Elements of Requirements Style, Part 3
One of the most common types of requirements problem is missing information. Either entire requirements could be absent—which are hard to spot, being invisible—or individual requirements are missing information that help make them fully comprehensible. In this article, the third in a series of four, I’ll present some examples of both kinds of problems, along with some recommended solutions.
When requirements lack important bits of information, it’s hard for all readers to interpret them in the same way unless they make precisely the same assumptions. For instance, a functional requirement might describe a behavior without identifying the triggering cause that leads to that behavior:
The system shall generate an error report and forward it to the user.
This requirement doesn’t identify the stimulus that leads the system to produce the error report. Another common mistake involves missing descriptions of how possible exceptions should be handled. In the previous example, what should happen if no errors occur during the processing being described? It’s unspecified, thereby leaving it up to the developer to decide what to do. Options include:
- Do nothing (an assumed default perhaps).
- Present a “Congratulations! No errors found.” message but do not generate a report.
- Generate an empty report and forward it to the user.
- Generate a report stating that no errors were found and forward it to the user.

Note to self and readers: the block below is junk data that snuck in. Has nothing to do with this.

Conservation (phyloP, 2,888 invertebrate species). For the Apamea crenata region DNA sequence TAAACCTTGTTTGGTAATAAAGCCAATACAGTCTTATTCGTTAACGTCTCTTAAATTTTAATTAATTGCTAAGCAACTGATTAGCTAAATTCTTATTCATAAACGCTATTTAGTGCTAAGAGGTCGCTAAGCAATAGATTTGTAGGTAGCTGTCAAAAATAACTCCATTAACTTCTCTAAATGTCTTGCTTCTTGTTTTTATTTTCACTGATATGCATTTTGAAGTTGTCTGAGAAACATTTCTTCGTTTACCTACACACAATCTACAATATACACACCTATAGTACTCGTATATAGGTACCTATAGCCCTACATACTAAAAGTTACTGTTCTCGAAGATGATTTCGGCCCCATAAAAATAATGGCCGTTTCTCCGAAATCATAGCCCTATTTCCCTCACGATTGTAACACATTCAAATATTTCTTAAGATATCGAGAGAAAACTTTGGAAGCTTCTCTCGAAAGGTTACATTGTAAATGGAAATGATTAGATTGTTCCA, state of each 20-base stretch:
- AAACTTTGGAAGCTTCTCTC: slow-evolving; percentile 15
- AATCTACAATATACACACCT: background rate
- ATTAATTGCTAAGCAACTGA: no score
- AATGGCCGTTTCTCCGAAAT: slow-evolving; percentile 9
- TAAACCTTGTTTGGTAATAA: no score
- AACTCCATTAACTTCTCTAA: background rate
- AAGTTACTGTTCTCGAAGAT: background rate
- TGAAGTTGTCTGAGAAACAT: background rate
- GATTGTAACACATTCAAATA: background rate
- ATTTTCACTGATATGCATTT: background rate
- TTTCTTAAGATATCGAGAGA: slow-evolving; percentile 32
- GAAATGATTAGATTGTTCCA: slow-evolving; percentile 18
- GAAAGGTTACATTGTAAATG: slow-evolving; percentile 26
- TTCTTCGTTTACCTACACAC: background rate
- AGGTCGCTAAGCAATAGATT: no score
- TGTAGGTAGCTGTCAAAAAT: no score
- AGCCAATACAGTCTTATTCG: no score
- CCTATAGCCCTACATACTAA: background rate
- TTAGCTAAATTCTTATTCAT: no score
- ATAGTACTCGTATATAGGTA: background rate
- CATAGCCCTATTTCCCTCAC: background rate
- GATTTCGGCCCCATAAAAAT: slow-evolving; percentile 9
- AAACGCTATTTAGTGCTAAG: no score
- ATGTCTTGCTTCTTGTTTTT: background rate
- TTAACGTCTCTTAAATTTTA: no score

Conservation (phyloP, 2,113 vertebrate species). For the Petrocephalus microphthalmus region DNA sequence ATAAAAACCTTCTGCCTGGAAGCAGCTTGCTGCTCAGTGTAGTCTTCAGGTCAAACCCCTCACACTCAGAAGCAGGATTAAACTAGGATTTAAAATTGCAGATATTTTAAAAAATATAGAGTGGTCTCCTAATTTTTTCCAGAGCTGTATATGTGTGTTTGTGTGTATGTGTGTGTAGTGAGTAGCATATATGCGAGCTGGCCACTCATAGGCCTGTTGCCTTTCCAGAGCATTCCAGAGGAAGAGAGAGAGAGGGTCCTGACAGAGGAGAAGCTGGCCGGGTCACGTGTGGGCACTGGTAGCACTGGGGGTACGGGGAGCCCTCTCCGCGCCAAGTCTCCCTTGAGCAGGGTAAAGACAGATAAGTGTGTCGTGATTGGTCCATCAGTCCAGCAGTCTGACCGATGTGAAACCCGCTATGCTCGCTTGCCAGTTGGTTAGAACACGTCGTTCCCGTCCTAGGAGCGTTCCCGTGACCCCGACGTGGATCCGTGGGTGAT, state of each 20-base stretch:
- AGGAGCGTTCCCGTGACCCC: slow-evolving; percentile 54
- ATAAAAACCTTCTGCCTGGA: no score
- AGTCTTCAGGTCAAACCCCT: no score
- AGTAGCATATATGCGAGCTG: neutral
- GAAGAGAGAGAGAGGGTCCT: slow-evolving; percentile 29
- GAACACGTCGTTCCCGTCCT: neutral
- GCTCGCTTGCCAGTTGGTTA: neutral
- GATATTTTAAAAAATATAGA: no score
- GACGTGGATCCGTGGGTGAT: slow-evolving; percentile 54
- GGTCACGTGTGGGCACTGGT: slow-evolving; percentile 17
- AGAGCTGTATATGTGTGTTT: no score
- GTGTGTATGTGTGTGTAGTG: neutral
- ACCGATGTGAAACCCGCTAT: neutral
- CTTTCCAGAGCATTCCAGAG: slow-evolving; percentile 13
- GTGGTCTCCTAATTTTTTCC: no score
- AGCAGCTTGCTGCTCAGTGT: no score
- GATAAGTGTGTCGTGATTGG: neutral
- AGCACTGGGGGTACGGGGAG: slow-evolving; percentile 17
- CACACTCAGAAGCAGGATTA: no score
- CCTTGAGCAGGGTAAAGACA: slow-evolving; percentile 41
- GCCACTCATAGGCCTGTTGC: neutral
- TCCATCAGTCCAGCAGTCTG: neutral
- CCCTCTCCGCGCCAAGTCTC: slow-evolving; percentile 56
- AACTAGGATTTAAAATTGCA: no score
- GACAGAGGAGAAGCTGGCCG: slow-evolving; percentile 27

Perhaps we add the following requirement to address the case in which no errors are encountered:
If parsing is successful, the system shall not generate an error report.
This is another description of the system doing nothing, though, as I discussed under “Negative Requirements” in a earlier article in this series. It would be better to state what the system will do if no error is encountered, even if it is to simply continue the processing.
Another kind of incompleteness occurs when requirements describe system behaviors that involve some type of symmetry. Suppose you’re specifying the functional requirements for a bookmark feature in a Web browser. You might say:
The system shall display the user’s defined bookmarks in a collapsible hierarchical tree structure.
So, the user can collapse the bookmark tree, but what if he wants to expand it again? It’s easy to overlook that sort of symmetrical or reverse operation. To remedy this, either you could add a second requirement stating that the tree can be expanded, or you could alter this requirement to say “…in a collapsible and expandable hierarchical tree structure.”
If you omit the reverse operation, the customer and the BA might assume that the missing portion of the symmetrical requirement is implied. If you request an undo capability, of course you want a redo capability as well, right? But implicit requirements make me nervous. They involve too many assumptions about the knowledge and thought processes that other stakeholders must have to ensure that we all get what we expect in the final product. I know of a organization that developed its own tool for editing and storing source code in a database, with no written requirements. Unfortunately, they forgot to include the ability to print the contents of the database. The team members no doubt assumed that a printing function would be included so didn’t even think to mention it. They didn’t mention it, and they didn’t get it.